Spas can be seen everywhere. They come in many different shapes and sizes and range from day spas, destination spas to medi-spas. Although they may seem to have sprung overnight this is certainly not the case. History would tell us that the origins of spas can be traced to early civilizations.
Etymologically, spa is traced from the Latin verb ‘spagere’ meaning to pour forth. Another accepted credence is that the word spa is derived from the Wallon word ‘espa’ which means fountain. However, it is also commonly claimed that the word is an acronym of various Latin phrases such as “Salus Per Aquam” or “Sanitas Per Aquam” meaning health through water.
Popular belief has it that the origin of spa dates back to the Roman era where it was believed that hot, natural spring waters were considered the best cure for wounds and tired muscles. Bathing became a far more complex ritual than a simple immersion or sweating procedure. For instance, the bathing ritual would comprise of undressing, bathing, sweating, receiving a massage and resting. Roman soldiers would then rejuvenate, relax and treat their sore wounds in water. The bathhouses then became a place for recuperation of injured soldiers as well as recreation centers. The Romans elevated bathing to a fine art and the bathhouses built during those times were reflective of this social phenomenon. In fact, Romans are attributed to building the most architecturally and technically advanced spa bathing houses throughout their empire.
Others believe that the origin of the word ‘spa’ comes from the Belgian town called Spa which rose to fame in the 14th century since a thermal spring having curative properties was discovered there. It is speculated that the town was so prominent that the very word spa became synonymous in the English language with a place to be pampered and restored.
Ancient Egypt was also believed to be the birthplace of the first spa providing the first documentation that a bath culture existed with the first hot tub being chiseled out of solid granite for King Pharaortes about 600 BC.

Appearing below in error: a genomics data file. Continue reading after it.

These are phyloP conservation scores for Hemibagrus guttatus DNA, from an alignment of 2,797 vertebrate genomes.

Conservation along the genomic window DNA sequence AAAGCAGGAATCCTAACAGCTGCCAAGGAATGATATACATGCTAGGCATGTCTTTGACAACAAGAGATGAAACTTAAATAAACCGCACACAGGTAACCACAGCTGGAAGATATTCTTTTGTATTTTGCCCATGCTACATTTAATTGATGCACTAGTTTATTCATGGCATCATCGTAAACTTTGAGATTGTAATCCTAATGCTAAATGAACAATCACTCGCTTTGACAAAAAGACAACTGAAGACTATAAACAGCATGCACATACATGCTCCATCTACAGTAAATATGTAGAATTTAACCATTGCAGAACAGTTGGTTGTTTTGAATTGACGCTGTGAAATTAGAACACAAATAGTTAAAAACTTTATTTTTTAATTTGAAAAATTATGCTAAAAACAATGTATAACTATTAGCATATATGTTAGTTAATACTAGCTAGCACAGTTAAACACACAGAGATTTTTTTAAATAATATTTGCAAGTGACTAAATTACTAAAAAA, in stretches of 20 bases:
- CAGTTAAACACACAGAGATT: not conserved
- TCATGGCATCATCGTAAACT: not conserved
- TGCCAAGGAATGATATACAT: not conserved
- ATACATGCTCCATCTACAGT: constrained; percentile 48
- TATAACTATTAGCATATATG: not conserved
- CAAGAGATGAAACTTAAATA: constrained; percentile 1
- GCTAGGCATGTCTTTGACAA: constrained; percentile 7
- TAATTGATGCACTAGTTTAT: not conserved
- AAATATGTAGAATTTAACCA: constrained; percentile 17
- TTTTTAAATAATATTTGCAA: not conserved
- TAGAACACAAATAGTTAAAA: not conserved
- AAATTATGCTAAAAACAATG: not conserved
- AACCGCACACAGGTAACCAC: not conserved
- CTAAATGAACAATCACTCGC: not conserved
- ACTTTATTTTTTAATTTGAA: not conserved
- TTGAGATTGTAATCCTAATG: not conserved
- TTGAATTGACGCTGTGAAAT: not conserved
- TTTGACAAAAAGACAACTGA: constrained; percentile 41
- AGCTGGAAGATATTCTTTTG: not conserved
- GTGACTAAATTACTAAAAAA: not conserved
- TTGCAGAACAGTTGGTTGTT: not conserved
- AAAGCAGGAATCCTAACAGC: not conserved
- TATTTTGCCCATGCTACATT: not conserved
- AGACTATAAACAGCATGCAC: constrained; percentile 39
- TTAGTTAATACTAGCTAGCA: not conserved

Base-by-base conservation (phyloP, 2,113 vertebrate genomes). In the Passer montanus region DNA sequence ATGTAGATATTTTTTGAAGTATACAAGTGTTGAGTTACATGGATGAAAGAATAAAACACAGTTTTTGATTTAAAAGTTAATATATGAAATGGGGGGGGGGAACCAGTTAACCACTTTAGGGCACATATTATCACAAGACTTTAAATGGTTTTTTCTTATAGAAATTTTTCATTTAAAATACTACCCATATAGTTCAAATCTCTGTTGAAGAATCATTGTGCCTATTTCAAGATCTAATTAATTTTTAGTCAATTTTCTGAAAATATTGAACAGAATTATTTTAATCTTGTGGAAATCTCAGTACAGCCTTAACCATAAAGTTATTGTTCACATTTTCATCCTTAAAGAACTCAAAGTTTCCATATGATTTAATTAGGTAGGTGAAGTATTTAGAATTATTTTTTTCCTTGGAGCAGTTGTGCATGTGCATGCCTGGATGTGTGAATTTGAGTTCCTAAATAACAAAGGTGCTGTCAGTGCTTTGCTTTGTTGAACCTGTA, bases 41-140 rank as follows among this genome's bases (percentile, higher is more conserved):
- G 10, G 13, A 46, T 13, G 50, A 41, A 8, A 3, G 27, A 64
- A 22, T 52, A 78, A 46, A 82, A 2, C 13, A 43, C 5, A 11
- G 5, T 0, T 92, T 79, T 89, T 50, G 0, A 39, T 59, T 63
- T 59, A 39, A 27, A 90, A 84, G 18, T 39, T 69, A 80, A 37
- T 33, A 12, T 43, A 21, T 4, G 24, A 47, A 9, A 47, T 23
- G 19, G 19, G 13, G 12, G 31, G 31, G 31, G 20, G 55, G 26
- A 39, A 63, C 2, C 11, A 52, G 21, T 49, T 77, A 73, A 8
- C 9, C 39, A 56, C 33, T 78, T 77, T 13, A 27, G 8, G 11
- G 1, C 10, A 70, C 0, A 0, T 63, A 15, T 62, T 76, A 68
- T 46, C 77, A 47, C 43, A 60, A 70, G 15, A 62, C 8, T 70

There is a myriad of answers to the origin of spas but they are all intertwined under the same theory, that is, bathing and healing through water. Spas may have evolved through the ages but it stuck to its core of cleansing, heating, treatment and rest. Today’s rituals are still very much reflective to the rituals of those observed by the Romans.
The meaning of spa has constantly evolved through the ages to accommodate several types of treatment no longer limited to bathing rituals. Spas, however, continued to retain water therapy as their nucleus akin to their older counterparts. Apart from additions to treatments, new mechanical inventions (such as hydrotherapy tubs, vichy showers, swiss showers, etc.) have been developed to improve the spa experience. Spas, as they are known to us today, continue to be centers for healing and nourishing the mind body and spirit.
Today’s spas are an interesting combination of ancient traditions and modern mechanical wonders. However, the heart of the modern spa, just as the ancient spa, is water and the rituals that evolve around it. The modern-day spas of today embrace and celebrate their origin albeit constantly looking for new ways to express it with spas offering wide variety of techniques, from traditional to modern, to meet the diverse need of the clients.